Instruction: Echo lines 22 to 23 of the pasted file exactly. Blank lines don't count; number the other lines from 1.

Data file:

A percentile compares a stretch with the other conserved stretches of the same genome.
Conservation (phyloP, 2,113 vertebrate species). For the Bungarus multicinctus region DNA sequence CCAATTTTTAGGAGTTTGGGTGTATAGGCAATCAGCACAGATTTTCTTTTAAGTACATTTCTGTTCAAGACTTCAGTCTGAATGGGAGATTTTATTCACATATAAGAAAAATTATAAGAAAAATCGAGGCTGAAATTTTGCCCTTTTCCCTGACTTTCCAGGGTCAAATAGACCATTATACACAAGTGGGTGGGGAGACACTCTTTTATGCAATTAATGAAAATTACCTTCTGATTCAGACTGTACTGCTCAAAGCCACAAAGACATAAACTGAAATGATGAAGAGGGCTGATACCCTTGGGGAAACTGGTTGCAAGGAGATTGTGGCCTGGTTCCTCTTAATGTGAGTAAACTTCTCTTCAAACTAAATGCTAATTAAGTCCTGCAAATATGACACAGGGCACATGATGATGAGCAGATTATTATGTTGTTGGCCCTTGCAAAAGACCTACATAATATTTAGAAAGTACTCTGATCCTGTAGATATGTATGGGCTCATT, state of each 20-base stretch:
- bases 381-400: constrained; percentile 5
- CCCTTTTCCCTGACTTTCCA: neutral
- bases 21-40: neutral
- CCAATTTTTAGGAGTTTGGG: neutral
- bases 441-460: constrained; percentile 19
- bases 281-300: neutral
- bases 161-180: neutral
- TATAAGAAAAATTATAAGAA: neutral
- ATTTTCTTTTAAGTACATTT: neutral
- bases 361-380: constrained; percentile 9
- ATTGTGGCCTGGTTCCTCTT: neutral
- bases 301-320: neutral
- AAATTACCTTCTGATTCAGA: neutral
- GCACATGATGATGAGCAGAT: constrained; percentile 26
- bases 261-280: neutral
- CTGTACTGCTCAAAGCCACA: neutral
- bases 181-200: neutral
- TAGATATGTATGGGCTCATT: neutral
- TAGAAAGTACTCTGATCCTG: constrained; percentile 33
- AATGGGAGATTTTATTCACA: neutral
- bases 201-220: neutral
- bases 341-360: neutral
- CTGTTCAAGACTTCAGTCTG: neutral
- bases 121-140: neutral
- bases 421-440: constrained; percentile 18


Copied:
- AATGGGAGATTTTATTCACA: neutral
- bases 201-220: neutral